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Author Topic: (Question) 128-bit floating point emulation: multiplication optimizations?  (Read 371 times)

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Offline Mr Rebooted

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(Question) 128-bit floating point emulation: multiplication optimizations?
« on: January 20, 2021, 01:58:59 PM »
Is there simply a way to speed up stuff with quad precision just by optimizing
Code: [Select]
dvec2 mul (dvec2 dsa, dvec2 dsb) {
    precise dvec2 dsc;
    precise double c11, c21, c2, e, t1, t2;
    precise double a1, a2, b1, b2, cona, conb, split = 8193.0;
    cona = dsa.x * split;
    conb = dsb.x * split;
    a1 = cona - (cona - dsa.x);
    b1 = conb - (conb - dsb.x);
    a2 = dsa.x -a1;
    b2 = dsb.x - b1;
    c11 = dsa.x * dsb.x;
    c21 = a2 * b2 + (a2 * b1 + (a1 * b2 + (a1 * b1 - c11)));
    c2 = dsa.x * dsb.y + dsa.y * dsb.x;
    t1 = c11 + c2;
    e = t1 - c11;
    t2 = dsa.y * dsb.y + ((c2 - e) + (c11 - (t1 - e))) + c21;
    dsc.x = t1 + t2;
    dsc.y = t2 - (dsc.x - t1);
    return dsc;
}

The picture below shows that the FPS is around 400, but if I scroll around, it drops to 5 FPS.
(GLSL btw.)

Linkback: https://fractalforums.org/programming/11/128-bit-floating-point-emulation-multiplication-optimizations/3995/

Offline marcm200

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Re: 128-bit floating point emulation: multiplication optimizations?
« Reply #1 on: January 20, 2021, 02:15:22 PM »
One low-level (non-multiplication) optimization could be - but it depends on what your compiler already "knows":

For large data types (depends on the machine and language what "large" is, I use it with C++ on my AMD from __float128  on), I do not pass objects and do not return objects, but work exclusively with references.

Code: [Select]
int8_t mul_TAB(dvec2& result, dvec2& dsa, dvec2& dsb);
/* return value : success or error Ü/

When passing references, I have control over allocation and deallocation of temporary objects, so one can optimize manually (espcially when using operator overloading).

You might also try putting all temporary objects of your routine in one globally allocated struct and then pass a reference for that. This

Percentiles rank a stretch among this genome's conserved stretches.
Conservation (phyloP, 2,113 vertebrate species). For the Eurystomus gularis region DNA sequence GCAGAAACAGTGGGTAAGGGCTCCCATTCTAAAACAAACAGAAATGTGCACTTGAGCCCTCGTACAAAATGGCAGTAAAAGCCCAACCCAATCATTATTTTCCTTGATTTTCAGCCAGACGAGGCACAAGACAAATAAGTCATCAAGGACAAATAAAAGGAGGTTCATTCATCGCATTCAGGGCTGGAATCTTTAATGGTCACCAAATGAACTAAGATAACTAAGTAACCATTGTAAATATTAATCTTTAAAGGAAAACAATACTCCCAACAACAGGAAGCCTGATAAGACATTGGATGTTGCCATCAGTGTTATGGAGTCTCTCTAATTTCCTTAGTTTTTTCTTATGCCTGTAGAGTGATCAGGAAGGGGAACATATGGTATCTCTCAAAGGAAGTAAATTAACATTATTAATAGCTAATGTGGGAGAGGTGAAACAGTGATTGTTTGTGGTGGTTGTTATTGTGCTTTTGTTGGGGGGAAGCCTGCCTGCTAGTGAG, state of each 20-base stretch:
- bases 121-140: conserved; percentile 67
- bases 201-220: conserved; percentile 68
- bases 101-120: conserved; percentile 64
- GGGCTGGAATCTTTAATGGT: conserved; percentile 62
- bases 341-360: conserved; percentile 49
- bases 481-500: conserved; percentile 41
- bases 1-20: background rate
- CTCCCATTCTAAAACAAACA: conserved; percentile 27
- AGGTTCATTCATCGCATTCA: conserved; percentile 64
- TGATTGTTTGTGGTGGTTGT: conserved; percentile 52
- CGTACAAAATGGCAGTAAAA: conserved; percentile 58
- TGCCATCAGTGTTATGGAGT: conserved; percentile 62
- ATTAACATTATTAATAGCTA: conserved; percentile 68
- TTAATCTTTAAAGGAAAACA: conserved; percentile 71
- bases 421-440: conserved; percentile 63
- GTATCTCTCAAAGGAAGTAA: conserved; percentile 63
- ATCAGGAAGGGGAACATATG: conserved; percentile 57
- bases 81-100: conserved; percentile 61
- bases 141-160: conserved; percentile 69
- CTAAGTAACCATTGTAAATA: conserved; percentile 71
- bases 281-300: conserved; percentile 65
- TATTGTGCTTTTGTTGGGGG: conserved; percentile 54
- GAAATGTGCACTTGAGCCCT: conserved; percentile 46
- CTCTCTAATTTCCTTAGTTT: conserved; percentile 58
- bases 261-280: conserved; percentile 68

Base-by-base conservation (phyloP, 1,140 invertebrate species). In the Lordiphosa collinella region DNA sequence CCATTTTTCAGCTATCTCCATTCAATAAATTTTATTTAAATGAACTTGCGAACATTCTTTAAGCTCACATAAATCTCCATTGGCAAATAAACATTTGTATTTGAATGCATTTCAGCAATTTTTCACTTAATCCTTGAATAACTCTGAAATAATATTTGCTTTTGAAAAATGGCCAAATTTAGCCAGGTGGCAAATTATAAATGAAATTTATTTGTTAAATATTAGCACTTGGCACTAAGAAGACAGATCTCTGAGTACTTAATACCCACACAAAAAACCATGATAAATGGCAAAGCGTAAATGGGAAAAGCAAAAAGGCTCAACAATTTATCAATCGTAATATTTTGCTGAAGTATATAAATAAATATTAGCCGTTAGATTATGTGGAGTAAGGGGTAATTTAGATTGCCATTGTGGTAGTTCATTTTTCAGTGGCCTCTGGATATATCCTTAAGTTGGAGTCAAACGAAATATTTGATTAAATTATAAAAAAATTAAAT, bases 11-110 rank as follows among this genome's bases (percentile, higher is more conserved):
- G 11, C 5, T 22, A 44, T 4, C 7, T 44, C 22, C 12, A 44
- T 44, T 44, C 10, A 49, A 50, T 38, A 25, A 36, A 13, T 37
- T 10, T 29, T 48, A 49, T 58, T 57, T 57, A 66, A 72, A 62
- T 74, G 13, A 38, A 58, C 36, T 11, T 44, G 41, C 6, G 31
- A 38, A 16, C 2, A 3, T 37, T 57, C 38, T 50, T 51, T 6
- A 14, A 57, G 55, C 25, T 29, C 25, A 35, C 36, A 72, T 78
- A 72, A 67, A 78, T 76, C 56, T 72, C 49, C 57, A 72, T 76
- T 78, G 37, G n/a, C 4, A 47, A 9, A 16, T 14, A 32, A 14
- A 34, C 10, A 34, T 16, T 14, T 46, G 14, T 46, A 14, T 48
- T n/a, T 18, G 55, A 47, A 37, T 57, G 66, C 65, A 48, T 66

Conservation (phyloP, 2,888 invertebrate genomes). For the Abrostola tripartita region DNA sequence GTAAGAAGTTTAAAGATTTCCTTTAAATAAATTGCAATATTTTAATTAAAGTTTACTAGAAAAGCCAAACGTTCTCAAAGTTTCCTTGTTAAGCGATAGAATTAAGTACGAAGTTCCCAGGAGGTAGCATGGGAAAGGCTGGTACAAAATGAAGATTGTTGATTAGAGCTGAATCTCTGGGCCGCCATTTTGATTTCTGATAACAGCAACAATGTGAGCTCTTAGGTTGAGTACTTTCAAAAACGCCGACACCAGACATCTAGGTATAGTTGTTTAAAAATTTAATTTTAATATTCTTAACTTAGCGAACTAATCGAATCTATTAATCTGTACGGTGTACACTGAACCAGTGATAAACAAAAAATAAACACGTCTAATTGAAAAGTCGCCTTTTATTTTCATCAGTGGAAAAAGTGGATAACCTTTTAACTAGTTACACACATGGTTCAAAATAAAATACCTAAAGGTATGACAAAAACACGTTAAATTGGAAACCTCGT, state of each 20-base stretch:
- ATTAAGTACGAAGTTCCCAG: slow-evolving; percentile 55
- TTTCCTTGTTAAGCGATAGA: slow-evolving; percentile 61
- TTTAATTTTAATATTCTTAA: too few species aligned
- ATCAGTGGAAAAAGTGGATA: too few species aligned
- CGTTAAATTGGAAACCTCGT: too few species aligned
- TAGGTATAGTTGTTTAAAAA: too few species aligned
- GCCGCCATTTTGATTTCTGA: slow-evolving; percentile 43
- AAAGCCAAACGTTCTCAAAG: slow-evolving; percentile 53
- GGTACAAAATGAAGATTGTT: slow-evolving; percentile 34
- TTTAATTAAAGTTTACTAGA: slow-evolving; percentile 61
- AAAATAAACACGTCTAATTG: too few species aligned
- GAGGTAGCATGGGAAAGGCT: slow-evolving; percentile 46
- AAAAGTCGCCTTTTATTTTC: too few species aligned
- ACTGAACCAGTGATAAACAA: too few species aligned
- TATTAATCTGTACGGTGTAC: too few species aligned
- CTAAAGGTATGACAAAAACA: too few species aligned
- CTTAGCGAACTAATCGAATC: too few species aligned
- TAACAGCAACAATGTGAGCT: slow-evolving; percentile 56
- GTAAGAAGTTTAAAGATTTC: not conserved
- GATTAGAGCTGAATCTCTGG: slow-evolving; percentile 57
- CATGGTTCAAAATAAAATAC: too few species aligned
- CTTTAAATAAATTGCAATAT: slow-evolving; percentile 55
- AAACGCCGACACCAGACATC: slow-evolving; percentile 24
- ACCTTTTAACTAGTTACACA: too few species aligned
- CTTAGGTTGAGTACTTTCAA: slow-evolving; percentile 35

saves freeing the stack when exiting the routine - but makes parallelization a bit more tricky.



Offline claude

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Re: <span style=
« Reply #2 on: January 20, 2021, 02:32:32 PM »
https://sources.debian.org/src/qd/2.3.22+dfsg.1-3/include/qd/inline.h/#L84 shows you can optimize two_prod (a building block of double-double mul) by using fused-multiply-subtract which avoids the need for splitting magic (btw your split magic number is incorrect for double precision). GLSL has fused-multiply-add (FMA), and you can implement fused-multiply subtract by fms(a, b, c) = fma(a, b, -c).

Offline Mr Rebooted

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Re: <span style=
« Reply #3 on: January 21, 2021, 01:07:40 AM »
https://sources.debian.org/src/qd/2.3.22+dfsg.1-3/include/qd/inline.h/#L84 shows you can optimize two_prod (a building block of double-double mul) by using fused-multiply-subtract which avoids the need for splitting magic (btw your split magic number is incorrect for double precision). GLSL has fused-multiply-add (FMA), and you can implement fused-multiply subtract by fms(a, b, c) = fma(a, b, -c).

What's going on here? I can't really track down what's causing the fuzziness.

Offline marcm200

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Re: 128-bit floating point emulation: multiplication optimizations?
« Reply #4 on: January 21, 2021, 09:09:39 AM »
As registers are the fastest memory, if your language supports side-effect assignments of variables, you might try this:

Instead of
Code: [Select]
c11 = dsa.x * dsb.x;
c21 = a2 * b2 + (a2 * b1 + (a1 * b2 + (a1 * b1 - c11)));

use
Code: [Select]
c21 = a2 * b2 + (a2 * b1 + (a1 * b2 + (a1 * b1 - (c11 = dsa.x * dsb.x))));

That way, the value of c11 is computed in situ at first usage and might then still be in a register rather than having to be fetched from memory (most probably the L1-cache).

If you find a measurable performance gain, I'd be interested in timings. From my (limited) experience working with low-level optimizations of double precision control flows, I have not seen a speed-up (probably I'm interfering with the compiler's optimization capabilities).


Offline Mr Rebooted

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Re: 128-bit floating point emulation: multiplication optimizations?
« Reply #5 on: January 21, 2021, 02:32:53 PM »
As registers are the fastest memory, if your language supports side-effect assignments of variables, you might try this:

Instead of
Code: [Select]
c11 = dsa.x * dsb.x;
c21 = a2 * b2 + (a2 * b1 + (a1 * b2 + (a1 * b1 - c11)));

use
Code: [Select]
c21 = a2 * b2 + (a2 * b1 + (a1 * b2 + (a1 * b1 - (c11 = dsa.x * dsb.x))));

That way, the value of c11 is computed in situ at first usage and might then still be in a register rather than having to be fetched from memory (most probably the L1-cache).

If you find a measurable performance gain, I'd be interested in timings. From my (limited) experience working with low-level optimizations of double precision control flows, I have not seen a speed-up (probably I'm interfering with the compiler's optimization capabilities).

Unfortunately GLSL doesn't support side-effect assignments.

You'll have to think of something else.

Offline 3DickUlus

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Re: 128-bit floating point emulation: multiplication optimizations?
« Reply #6 on: January 22, 2021, 02:46:44 AM »
just my 2 bits worth... study the assembler output and/or write it in assembler to bypass the compiler optimizations, without doing this you will never know what's really going on inside. >:D


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